Causes of Dry Eye
Dry eye disease occurs when there is a problem with the basal tears. Basal tears are comprised of oil, water, and mucus. The oil helps prevent the tears from evaporating too quickly on the surface of the eye and helps the tears spread evenly over the eyes. The mucus layer combines with the watery layer to help ensure eye hydration. If any of these layers are deficient, symptoms of dry eye can develop. The following are common causes which can significantly result in tear film abnormalities.
- Medications – A common cause of dry eye is prescription and OTC medications.
- Older Adults – As we age, the basal tear production in the eyes can be reduced.
- Autoimmune Disorders – Autoimmune disorders can cause inflammation leading to dry eyes. Common conditions include Lupus, rheumatoid arthritis, and Sjogren’s syndrome.
- Allergies – Seasonal allergies can lead to dry, itchy, scratchy eyes.
- Environmental Conditions – Individuals who work in dry, dusty, or windy conditions can develop symptoms of dry eye.
Symptoms of Dry Eye
Dry eye can result in a wide range of symptoms that may not be readily noticeable. If you have any of these symptoms, it is important to call our office and schedule an appointment with our providers to diagnose the causes of your dry eye and develop an effective treatment plan.
- Blurry vision that varies with blinking, difficulty seeing at night, or sensitivity to light
- Eyes that feel scratchy or gritty when you blink
- Red eyes or feeling like your eyes are burning
- Sudden intolerance and discomfort while wearing contact lenses
Dry Eye Treatment with EyeCare Associates of Salina
Dry eye treatment starts with an evaluation that includes an eye exam with thorough medical history assessing your eye health and visual acuity. Next, our providers will further evaluate your eyelids and tears for the presence of inflammation and observe the quality and functionality of your tears. If there is a problem with your basal tears, eyelids, and/or ocular surface, a dry eye treatment plan will be developed.
For mild to moderate dry eye, our doctors may recommend heat masks, eye drops, cleansers, nighttime ointments, and/or supplements. Heat masks help soften thick or impacted oil produced by oil glands within the eyelids. Eye drops are commonly used during the day to keep your eyes lubricated and to reduce symptoms. Eyelid cleansers aid in decreasing inflammation by reducing excessive bacterial load and demodex mites. Nighttime ointments are placed in the eyes at night to help keep your eyes lubricated while you sleep. Omega 3 supplements also aid in reducing inflammation found deep within the eyelids.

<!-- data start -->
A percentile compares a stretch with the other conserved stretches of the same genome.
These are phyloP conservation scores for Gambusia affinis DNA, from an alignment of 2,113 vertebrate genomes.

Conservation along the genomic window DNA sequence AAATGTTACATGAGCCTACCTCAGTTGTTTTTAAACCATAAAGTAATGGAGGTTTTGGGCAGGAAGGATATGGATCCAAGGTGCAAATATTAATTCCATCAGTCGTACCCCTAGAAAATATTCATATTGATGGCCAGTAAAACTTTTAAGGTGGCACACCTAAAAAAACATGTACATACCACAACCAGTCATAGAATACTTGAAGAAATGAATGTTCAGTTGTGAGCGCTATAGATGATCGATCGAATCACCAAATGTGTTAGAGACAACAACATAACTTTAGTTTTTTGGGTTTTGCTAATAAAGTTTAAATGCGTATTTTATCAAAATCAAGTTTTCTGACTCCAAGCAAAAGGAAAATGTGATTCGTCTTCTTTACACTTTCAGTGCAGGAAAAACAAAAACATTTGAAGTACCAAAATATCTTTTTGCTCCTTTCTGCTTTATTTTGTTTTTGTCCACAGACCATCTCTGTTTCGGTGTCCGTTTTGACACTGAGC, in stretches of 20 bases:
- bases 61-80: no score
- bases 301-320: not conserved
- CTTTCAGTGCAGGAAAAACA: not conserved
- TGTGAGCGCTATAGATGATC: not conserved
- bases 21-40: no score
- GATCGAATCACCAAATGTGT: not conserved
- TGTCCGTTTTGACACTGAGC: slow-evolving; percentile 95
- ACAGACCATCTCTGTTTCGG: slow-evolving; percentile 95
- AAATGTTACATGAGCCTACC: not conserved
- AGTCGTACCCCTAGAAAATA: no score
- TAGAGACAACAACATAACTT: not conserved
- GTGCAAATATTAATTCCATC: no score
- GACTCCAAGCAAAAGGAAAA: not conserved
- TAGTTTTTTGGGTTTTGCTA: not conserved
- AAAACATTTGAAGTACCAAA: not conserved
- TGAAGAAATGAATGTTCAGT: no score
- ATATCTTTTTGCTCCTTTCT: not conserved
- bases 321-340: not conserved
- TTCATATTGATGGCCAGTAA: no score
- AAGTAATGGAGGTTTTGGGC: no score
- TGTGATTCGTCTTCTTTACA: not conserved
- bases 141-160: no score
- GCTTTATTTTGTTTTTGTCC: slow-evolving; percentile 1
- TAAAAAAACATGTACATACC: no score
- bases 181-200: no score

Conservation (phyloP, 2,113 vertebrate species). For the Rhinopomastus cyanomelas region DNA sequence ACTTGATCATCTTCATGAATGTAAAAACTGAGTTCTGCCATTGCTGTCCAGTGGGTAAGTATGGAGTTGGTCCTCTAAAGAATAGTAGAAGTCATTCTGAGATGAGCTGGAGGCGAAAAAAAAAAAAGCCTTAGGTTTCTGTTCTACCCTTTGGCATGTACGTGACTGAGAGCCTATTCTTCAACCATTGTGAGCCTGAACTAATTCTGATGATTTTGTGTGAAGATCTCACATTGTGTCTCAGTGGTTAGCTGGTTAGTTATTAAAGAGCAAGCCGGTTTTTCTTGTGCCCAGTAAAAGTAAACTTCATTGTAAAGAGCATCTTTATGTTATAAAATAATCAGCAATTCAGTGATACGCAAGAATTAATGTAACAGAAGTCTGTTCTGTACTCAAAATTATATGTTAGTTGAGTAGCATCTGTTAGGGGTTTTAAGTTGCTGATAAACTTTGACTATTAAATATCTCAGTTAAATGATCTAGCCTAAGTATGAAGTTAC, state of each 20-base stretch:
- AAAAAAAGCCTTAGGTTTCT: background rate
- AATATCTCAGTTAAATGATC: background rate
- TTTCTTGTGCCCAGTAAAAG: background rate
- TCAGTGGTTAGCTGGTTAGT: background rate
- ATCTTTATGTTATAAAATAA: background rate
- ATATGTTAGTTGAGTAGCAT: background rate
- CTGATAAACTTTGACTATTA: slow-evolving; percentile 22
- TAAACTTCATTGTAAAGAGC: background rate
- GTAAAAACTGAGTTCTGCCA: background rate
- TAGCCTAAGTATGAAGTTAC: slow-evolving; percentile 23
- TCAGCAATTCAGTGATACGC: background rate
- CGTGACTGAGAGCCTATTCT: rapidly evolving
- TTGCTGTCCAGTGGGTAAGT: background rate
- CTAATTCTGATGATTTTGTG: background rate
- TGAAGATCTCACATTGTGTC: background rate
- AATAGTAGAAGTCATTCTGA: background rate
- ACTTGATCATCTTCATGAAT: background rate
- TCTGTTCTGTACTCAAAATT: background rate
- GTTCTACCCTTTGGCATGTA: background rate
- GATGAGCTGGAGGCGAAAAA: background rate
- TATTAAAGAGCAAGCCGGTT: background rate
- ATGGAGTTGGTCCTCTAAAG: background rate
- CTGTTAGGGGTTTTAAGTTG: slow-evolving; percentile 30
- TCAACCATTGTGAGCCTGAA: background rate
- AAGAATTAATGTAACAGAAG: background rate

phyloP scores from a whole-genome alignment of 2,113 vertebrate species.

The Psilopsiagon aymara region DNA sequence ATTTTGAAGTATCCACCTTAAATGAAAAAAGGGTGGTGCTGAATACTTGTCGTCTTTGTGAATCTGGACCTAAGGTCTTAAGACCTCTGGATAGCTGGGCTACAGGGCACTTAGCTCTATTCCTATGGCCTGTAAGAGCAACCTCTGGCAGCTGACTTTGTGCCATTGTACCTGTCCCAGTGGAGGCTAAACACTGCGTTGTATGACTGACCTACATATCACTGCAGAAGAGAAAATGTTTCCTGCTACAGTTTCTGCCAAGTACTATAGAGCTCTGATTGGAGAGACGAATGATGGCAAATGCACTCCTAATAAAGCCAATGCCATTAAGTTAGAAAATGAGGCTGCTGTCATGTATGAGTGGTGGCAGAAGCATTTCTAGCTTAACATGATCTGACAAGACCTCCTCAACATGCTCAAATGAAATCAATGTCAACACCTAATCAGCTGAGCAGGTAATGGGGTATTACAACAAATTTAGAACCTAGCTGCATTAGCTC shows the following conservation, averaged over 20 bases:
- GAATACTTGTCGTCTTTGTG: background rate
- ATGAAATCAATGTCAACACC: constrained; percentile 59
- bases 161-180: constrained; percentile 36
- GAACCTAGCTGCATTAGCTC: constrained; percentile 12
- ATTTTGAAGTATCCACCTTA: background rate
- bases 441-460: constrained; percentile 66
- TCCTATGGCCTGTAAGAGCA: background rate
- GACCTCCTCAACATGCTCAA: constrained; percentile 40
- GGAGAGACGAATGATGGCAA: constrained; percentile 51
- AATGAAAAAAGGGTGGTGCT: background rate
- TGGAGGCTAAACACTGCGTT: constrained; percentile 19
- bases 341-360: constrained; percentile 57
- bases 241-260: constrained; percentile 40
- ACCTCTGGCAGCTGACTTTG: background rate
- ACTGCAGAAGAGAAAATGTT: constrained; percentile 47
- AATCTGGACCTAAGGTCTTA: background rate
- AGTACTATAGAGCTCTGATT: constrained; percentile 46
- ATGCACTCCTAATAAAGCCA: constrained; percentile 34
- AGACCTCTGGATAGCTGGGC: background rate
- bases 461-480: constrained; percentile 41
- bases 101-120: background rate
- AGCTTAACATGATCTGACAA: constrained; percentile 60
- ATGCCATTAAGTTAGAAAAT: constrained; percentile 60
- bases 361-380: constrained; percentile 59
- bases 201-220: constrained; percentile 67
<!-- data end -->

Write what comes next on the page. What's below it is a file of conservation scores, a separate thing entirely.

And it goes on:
If you have one or more prescription or OTC medications that list dry eye as a side effect, our optometrists may recommend talking to your family doctor about switching to medications that do not cause symptoms of dry eye.
There are an increasing number of prescription medications on the market that can increase your natural tear production, decrease tear evaporation, reduce inflammation, aid in ocular healing and symptoms caused by dry eye. They can be prescribed as oral tablets or pills, eye drops, and nasal sprays.
In Office Procedures
In many cases, by the time a patient’s symptoms become significant OTC treatments are not effective enough to overcome the severity of dry eye findings and reduce symptoms. In these situations, EyeCare Associates is proud to be able to offer OptiLight IPL, OptiPlus RF, and Lipiflow thermal pulsation to better address dry eye and ocular surface disease. Often touted as “dropless therapy”, these treatments target the root causes of dry eye and can drastically improve a patient’s symptoms where other treatments have failed.
Temporarily or Permanently Closing Your Tear Ducts
When there is a decrease in tear production found, our doctors may recommend inserting plugs into your tear ducts to close them and help retain moisture and lubrication on the surface of the eye. The first step usually involves inserting temporary tear duct plugs to see if this helps alleviate your symptoms. If it does, we may recommend semi-permanent tear duct plugs.
Contact Lenses or Amniotic Membranes
If previous treatments have failed or patients feel more relief is needed, specialty contact lenses or the use of amniotic membranes can further aid in reducing symptoms and improving comfort.